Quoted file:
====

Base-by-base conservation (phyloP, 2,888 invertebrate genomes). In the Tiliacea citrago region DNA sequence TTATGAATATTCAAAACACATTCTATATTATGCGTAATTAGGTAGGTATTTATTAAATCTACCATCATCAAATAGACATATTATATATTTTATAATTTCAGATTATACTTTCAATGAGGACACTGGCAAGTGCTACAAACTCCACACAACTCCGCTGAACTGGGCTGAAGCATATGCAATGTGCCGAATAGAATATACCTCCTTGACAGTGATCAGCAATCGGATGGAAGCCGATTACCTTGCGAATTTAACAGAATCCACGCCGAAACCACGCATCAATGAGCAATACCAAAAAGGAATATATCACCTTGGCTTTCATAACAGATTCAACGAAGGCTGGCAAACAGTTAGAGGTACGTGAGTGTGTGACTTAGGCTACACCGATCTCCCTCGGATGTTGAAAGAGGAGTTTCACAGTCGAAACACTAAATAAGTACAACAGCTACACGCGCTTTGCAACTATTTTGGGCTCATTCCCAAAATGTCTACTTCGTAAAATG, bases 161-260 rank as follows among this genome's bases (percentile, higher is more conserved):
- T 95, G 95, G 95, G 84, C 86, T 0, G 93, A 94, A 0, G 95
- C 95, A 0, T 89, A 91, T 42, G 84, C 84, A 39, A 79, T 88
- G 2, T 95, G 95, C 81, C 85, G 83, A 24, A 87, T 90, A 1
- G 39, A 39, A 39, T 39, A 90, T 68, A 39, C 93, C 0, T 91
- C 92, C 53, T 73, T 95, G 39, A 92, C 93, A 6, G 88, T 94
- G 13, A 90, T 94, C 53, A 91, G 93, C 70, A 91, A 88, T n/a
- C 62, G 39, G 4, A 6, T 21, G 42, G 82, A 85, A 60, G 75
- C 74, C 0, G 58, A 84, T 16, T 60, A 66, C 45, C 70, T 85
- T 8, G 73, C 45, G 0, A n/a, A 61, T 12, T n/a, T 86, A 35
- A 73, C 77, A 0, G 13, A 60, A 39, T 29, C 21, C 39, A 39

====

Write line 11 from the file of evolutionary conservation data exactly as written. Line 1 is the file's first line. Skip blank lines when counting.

- A 73, C 77, A 0, G 13, A 60, A 39, T 29, C 21, C 39, A 39